A recent enforced upgrade to ios12 found me discovering mid-session that some of my favourite apps are no longer viable. I’ve accepted that some of my old favourites such as Color band and BalloonMaker are not (currently) working. It was time, however, to do an audit of what there is out there, especially for children with PMLD and multi sensory impairments in the school where I currently work.
In this post I’ll focus on the music based apps with visual feedback which I use most often. There are plenty of other cause and effect apps which can be discussed in a later post.
Musical Hands. (£0.99) Why didn’t I discover this app until recently? Working in a PMLD setting, I need to find apps for children whose hand movements are not accurate and ideally are not going to land on in-app purchases too regularly. Each square is a different colour and note or beat and there are strong visual contrasts on the screen.
Sago mini music box. (£3.99) What I like about this app is that a learner can tap repeatedly on the screen but hear a different note each time they tap in the same place. This is fantastic for learners with severely restricted motor movements.
Bebot – Robot Synth. (£1.99) A fantastic app – set it to different sounds and make short taps or swoop up and down a scale with a slight hand movement.
Paint sparkles draw. (Free) One of my old favourites for painting and musical sounds at the same time. It’s a free app though, so there’s potential for learners accidentally activating ads at the bottom of the screen…
Bloomtunes. (£1.99) A visually pleasing musical app with either spinning flowers or painting as you activate the screen.
Magic zither. (Free) I’ve been enjoying this one recently because of the pleasing burst of colour and sound you get when you touch your hands on the screen. A good app when wanting to introduce novel sounds.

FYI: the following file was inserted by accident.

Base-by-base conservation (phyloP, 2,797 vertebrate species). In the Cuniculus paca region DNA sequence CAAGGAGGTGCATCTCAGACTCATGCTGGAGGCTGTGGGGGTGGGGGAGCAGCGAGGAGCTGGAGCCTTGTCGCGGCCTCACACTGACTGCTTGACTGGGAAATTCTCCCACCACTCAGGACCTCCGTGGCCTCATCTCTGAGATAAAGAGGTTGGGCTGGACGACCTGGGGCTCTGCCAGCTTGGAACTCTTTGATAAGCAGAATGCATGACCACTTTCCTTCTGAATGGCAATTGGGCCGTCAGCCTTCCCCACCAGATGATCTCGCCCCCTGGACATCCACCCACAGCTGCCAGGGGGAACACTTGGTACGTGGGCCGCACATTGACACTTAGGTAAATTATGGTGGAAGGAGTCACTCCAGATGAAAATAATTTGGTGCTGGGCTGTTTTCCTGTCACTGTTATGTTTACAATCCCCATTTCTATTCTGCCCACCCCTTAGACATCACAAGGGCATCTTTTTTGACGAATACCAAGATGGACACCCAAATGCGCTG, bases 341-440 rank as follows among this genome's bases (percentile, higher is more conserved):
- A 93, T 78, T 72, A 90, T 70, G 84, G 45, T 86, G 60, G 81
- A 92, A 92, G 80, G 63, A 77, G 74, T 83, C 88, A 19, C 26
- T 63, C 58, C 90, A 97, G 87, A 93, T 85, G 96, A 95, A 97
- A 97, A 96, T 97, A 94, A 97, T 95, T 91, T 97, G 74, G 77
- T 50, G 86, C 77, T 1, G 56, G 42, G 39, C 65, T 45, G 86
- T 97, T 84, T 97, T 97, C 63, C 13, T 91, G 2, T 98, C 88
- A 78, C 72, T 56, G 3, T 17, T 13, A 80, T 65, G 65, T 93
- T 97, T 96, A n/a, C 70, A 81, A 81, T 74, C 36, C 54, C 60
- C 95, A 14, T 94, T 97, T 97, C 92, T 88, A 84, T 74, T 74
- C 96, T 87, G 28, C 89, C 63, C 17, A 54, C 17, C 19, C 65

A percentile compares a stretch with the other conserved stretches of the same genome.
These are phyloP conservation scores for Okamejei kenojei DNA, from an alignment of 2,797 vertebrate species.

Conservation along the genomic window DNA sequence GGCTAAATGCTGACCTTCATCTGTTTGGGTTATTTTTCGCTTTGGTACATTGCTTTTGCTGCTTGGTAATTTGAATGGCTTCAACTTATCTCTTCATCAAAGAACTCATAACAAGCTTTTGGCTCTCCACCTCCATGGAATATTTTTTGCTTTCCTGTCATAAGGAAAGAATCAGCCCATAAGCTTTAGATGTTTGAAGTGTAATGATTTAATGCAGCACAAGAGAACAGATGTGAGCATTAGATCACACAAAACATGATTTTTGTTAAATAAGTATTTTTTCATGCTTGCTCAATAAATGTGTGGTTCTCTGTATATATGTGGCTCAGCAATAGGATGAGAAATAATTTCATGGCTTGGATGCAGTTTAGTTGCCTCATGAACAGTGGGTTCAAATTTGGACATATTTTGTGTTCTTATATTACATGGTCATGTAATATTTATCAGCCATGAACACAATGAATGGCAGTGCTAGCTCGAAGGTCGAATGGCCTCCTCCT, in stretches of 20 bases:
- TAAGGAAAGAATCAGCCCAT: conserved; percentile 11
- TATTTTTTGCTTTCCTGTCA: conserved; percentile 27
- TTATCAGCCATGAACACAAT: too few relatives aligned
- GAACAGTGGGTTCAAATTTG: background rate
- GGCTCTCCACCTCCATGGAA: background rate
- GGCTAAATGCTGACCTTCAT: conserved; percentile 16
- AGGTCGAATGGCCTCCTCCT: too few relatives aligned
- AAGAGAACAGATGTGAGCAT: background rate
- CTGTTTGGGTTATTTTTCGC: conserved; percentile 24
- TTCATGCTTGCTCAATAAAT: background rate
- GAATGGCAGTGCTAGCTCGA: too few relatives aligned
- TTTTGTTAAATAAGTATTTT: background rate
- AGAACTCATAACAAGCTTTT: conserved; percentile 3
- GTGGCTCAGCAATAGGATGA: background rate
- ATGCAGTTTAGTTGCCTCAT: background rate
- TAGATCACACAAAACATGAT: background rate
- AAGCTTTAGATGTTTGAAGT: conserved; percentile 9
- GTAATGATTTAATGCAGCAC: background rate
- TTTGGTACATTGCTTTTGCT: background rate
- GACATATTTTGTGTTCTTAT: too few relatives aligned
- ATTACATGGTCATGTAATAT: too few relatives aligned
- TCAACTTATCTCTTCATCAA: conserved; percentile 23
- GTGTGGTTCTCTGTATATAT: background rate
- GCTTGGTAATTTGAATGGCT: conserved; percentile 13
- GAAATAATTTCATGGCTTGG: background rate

So how do I actually use these apps in sessions?
- As motivators to encourage the learner to indicate wanting more or to choose an activity (sometimes using pictures of the apps to encourage eye pointing or reaching for a choice).
- Working on joint attention skills e.g. showing awareness of another person’s turn.
- Intensive interaction for learners who are limited in their ability to vocalise or access many other conventional toys. This resource by Barbara Miles outlines lots of ways in which we can support learners with multi sensory impairment to use their hands to communicate and many of the points are salient when using an iPad e.g. using hand-under-hand or finger-alongside-finger rather than hand-over-hand.
- Enabling learners to join in interactive musical sessions, especially where a number of conventional instruments are harder to access.
I’ve focussed on the music apps I use which have good visual feedback included but this is not always necessary. There are several other music apps recommended by this resource for using music with PMLD students made by a collaboration of Bedfordshire schools.
Despite many developers not managing to keep their apps updated this long, there are always plenty of motivating cause and effect apps to use with learners. Please do share any other favourite music apps you have used!